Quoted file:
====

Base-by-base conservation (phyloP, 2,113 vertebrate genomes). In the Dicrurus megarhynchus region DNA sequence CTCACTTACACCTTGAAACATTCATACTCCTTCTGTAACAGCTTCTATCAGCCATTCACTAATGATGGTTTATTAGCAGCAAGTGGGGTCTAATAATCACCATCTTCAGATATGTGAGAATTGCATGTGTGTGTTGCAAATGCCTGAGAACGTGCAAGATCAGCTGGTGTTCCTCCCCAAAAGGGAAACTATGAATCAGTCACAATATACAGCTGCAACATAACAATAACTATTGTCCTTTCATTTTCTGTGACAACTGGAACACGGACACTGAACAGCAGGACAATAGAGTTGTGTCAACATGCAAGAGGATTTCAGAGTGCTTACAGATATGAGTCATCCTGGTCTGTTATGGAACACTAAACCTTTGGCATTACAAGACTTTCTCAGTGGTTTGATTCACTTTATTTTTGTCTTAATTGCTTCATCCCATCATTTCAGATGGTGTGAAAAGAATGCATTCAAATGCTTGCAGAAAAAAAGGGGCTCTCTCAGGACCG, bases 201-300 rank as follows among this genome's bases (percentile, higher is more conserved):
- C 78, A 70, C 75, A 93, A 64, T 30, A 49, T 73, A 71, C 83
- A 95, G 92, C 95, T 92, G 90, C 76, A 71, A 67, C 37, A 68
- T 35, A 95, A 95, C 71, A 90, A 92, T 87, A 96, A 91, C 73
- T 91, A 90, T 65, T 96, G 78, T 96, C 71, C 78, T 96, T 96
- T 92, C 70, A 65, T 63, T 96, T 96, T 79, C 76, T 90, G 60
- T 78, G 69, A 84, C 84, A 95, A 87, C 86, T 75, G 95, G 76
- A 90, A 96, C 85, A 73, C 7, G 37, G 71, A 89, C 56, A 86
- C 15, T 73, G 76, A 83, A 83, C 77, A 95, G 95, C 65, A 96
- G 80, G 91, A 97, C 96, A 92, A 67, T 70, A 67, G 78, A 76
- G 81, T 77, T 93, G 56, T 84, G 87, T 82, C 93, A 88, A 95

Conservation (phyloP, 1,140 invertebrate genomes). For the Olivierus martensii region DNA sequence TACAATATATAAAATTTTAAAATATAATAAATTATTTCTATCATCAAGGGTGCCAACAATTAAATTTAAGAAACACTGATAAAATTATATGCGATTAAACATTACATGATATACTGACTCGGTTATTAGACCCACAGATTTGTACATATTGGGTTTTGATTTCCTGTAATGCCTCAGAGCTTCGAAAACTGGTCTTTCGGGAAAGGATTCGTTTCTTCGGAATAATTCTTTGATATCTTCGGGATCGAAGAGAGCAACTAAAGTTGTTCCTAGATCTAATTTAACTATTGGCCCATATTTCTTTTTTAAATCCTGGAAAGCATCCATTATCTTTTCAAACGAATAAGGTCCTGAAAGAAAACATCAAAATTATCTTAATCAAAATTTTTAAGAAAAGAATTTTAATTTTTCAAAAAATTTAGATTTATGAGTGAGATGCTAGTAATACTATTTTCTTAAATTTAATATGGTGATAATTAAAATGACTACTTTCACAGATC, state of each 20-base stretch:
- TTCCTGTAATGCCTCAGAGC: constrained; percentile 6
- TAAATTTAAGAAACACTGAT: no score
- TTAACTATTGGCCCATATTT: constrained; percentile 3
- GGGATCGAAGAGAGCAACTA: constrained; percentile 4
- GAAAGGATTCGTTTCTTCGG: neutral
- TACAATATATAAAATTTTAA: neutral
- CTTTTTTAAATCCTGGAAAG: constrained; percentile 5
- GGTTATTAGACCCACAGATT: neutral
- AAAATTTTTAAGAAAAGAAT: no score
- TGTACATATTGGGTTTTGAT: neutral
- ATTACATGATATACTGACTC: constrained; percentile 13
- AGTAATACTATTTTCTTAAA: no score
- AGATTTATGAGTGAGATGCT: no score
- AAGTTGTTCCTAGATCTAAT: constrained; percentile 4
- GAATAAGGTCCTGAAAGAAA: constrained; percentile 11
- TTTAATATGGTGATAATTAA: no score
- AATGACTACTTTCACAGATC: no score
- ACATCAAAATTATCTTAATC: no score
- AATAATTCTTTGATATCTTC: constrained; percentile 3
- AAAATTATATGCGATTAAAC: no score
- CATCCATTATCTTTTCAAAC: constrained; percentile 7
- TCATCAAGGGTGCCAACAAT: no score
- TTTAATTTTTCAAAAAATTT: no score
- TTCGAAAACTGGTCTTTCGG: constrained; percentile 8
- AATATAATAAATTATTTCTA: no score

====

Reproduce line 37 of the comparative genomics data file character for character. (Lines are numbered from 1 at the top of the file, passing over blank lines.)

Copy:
- AATATAATAAATTATTTCTA: no score